That is the triangle inequality in $\mathbb R^n$! In general you can prove the triangle inequality using Cauchy-Schwarz in any space where the norm arises from the inner product (that is, $||x||^2 = \langle x,x\rangle$; clearly $\mathbb R^n$ is such a space). See for example the wikipedia entry on triangle inequality.
Now let $||\cdot||$ be the usual norm in $\mathbb R^n$ and $(\cdot, \cdot)$ be the usual inner product. Then you can show it as follows:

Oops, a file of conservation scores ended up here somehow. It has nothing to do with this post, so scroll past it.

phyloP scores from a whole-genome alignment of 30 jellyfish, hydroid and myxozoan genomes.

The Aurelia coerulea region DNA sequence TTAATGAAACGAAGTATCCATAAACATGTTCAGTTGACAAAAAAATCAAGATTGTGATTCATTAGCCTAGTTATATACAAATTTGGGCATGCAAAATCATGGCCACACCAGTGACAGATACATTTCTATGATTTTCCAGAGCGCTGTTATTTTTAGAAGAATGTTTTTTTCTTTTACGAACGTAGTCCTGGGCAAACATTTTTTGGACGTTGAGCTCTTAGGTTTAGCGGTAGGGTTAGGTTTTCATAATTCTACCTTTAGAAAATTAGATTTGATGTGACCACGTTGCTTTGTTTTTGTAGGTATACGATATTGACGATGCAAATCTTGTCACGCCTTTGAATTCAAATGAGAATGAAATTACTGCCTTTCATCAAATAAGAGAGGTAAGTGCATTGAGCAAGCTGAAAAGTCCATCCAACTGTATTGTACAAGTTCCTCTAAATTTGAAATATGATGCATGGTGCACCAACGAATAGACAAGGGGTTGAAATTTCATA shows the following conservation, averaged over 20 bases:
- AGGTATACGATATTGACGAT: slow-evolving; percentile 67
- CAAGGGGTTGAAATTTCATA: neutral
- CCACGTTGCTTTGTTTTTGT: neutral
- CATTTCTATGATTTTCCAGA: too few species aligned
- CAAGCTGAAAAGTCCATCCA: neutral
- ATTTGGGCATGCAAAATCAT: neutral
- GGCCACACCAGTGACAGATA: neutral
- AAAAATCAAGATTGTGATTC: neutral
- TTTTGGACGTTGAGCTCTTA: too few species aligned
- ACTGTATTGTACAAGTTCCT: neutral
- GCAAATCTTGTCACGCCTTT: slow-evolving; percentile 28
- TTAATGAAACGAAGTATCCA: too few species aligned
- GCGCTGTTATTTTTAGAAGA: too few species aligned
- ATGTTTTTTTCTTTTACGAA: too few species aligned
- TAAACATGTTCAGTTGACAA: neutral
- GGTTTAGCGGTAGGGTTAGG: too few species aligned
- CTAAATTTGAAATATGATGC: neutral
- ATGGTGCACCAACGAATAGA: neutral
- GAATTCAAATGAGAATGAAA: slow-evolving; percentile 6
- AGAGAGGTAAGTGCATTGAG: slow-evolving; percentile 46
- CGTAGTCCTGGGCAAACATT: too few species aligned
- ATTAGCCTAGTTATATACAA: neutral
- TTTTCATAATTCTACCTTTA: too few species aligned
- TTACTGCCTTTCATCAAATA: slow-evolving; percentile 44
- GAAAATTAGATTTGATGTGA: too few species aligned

$$||x+y||^2 = (x+y,x+y) \le ||x||^2 + ||y||^2 + 2|(x,y)|\le ||x||^2 + ||y||^2 + 2||x||\cdot ||y|| = (||x|| + ||y||)^2$$ where we used the Cauchy Scwarz inequality on the penultimate step.
So we showed $||x+y|| \le ||x|| + ||y||$; hence you can write
$$||x-y|| = ||x-z + z-y|| \le ||x-z|| + ||z-y||$$
which is what you wanted to prove.
Note that complete metric spaces where the norm is generated by the inner product are called Hilbert spaces. They are especially important and used everywhere